How an Electric Truck Factory Became a Lightning Rod in GeorgiaBenchMark Website Design March 28, 2022 0 COMMENTS
Georgia is all set to welcome a huge electric vehicle factory, which is expected to be five times the size of the Pentagon. Estimated to be the largest economic development project in the state’s history, it would be capable enough to produce around 400,000 emissions-free trucks annually.
The American electric automaker company, Rivian, is behind this project that will see an investment of $5 billion. Many are optimistic that the establishment of the factory will help accelerate the transition process from fossil fuels to clean energy while also boosting the state’s economy with new jobs.
This project results from the cooperation between Rivian and the governor of Georgia, Brian Kemp, who is a Republican. At present gas-powered pickup trucks are most common on the state’s roadways, and according to Atlanta Truck Accident Attorneys, these are responsible for numerous traffic crashes.
But, Not All Are In Favor Of The Developments
But things aren’t going smoothly for the project, as apart from being opposed by a section of the population, it has also gotten embroiled in partisan politics. In the last few months, opponents have turned towards online mobilization, rallies, conspiracy theories, and even threats to officials in a bid to shut down the project.
Apart from the political angle, there are several other concerns people are worried about. These include a drastic change in the area’s character, contamination of groundwater, increase in traffic and pollution, as well as the huge incentives being offered to Rivian.
At present, this issue has also entered the upcoming race for the governor’s election scheduled for this year. Governor Kemp, who is geared up for re-election, has been on the receiving end of the indignation of the opponents, who are allying with Former Senator David Perdue in the upcoming elections.
Perdue held a political rally near the factory’s proposed location in Rutledge earlier this month, where he deemed the project to be unsuitable for the community. In addition, he also claimed that Governor Kemp had special interests in pushing for the project.
However, representatives from both Rivian and the governor’s offices have insisted that they were aware of the community’s concerns and had chosen the factory site and incentive package after proper deliberation.
The vice president of public policy for Rivian, James Chen, was of the opinion that the public opinion on the factory’s environmental impact was mistaken. Instead, he suggested that they should be celebrating the arrival of the new green jobs. However, these statements have failed to convince a part of the population who are fearful of the negative environmental impact of this project.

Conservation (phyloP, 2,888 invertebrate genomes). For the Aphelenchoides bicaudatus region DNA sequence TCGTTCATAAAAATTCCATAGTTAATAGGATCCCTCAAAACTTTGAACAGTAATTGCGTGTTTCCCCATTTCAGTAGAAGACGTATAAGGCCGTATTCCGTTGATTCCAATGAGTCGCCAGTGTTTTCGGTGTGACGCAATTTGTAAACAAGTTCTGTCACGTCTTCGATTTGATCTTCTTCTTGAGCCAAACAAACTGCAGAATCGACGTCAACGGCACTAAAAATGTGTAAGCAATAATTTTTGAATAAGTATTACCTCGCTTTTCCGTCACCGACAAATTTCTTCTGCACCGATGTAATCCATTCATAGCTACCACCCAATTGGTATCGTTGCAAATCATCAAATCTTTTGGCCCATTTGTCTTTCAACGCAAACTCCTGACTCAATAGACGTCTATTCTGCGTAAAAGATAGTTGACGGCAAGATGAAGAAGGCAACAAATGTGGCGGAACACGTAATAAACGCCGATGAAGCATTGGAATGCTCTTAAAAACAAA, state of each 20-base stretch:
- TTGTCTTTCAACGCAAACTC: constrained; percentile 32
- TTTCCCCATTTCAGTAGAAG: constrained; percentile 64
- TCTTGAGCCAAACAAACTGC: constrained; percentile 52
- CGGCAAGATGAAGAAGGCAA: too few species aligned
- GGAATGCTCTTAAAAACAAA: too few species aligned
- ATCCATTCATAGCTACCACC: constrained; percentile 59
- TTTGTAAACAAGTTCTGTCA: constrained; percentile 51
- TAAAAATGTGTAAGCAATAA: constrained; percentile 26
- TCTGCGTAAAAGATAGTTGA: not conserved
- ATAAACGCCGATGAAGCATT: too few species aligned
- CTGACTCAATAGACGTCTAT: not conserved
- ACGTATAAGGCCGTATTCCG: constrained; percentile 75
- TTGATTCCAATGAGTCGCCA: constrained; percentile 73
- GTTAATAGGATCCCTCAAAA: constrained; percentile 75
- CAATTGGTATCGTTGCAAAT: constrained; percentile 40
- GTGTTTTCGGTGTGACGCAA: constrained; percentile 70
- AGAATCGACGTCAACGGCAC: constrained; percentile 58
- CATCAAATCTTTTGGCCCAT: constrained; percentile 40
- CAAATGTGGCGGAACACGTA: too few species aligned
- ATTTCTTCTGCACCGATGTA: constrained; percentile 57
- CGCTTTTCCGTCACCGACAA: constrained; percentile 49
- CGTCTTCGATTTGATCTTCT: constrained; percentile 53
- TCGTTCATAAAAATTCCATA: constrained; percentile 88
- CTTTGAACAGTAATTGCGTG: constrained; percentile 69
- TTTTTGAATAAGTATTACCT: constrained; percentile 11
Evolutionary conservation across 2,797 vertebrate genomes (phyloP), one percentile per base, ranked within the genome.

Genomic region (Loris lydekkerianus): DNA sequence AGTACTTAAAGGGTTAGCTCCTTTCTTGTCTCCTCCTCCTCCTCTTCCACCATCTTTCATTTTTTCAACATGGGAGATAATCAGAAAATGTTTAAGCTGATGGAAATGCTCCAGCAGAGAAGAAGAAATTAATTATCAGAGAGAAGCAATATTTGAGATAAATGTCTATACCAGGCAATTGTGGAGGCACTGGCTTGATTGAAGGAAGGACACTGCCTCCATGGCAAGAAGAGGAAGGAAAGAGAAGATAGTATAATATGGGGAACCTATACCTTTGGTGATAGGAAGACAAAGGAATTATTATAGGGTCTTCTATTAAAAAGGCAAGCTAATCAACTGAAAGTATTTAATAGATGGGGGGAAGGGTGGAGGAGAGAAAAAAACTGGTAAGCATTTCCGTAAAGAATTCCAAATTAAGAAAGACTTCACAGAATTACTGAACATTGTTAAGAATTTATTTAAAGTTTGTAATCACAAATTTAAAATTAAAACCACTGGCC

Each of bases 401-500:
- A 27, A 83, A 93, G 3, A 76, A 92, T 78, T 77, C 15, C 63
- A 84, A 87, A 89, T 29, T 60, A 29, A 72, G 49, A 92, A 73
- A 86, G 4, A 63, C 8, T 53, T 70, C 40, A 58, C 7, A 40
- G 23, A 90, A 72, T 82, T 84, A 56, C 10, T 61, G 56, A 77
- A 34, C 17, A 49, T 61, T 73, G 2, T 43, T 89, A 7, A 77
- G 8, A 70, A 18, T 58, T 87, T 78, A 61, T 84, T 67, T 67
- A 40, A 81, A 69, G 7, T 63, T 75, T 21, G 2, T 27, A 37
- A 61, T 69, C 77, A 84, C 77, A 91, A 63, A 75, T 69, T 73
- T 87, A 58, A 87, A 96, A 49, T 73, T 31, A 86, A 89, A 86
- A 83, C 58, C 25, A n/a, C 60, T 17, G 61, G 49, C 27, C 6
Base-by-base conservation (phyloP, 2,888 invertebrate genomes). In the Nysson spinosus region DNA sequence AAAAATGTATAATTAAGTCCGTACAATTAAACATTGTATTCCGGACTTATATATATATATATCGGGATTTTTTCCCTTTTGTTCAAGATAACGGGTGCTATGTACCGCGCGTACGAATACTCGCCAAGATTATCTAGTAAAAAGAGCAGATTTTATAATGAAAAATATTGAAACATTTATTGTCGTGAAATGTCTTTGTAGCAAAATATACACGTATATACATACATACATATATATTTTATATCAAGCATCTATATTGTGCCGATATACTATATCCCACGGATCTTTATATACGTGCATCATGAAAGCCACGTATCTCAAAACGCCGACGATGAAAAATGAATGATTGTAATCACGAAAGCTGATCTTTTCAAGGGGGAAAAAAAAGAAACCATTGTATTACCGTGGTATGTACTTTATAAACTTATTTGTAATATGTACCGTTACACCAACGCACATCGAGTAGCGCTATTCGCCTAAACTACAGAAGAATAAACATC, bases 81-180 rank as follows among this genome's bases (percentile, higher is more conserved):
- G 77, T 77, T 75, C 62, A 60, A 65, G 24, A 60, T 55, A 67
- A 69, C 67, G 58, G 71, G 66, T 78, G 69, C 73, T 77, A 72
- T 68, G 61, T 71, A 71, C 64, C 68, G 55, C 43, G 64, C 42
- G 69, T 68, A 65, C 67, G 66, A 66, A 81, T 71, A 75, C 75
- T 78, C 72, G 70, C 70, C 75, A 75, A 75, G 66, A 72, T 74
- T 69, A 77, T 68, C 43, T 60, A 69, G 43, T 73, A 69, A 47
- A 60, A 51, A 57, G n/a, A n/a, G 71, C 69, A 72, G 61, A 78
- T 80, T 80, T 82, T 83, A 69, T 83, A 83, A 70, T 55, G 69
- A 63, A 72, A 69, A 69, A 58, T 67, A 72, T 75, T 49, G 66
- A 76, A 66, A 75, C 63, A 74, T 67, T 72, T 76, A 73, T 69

The Main Concerns Of The Residents
The factory site is located in an underdeveloped area of the state and is of around 2,000 acres. A 74-year old woman residing near the factory site thinks that it would be a big blow to the area’s ecosystem and has therefore chosen to support Purdue. She is worried about the factory wastes contaminating the aquifer, especially since most houses in the area use well water.
Another resident is opposed to the idea of the factory as it will alter the small-town feel of the area, something that they aren’t ready to accept. Yet others are afraid of the possibility of the company backing out of the project and leaving the area with an abandoned industrial site due to the fluctuations in its stocks.
But Are These Mere Speculations?
The executive director of the Development Authority of Walton County, Shane Short, still supports this project even after facing online threats. His experience has prompted several people who support the project to keep a low profile to avoid threats and personal attacks. However, a recent poll conducted by the Georgia Chamber indicated that two-thirds of the area’s residents who know about the project support it.
According to Short, the factory is unlikely to change the small-town feel of the area. Instead, it will bring in jobs that would benefit the local economy. He further said that Rivian plans to lower its environmental impact by using recycled water instead of well water for the factory. Moreover, they are also open to taking measures to reduce light pollution and blending the factory buildings into the area’s landscape.
Despite the opposition, there is a high chance of the proposal being approved soon. And if all goes to plan, Rivian will start its production process in the world’s largest electric vehicle factory in Georgia by 2024.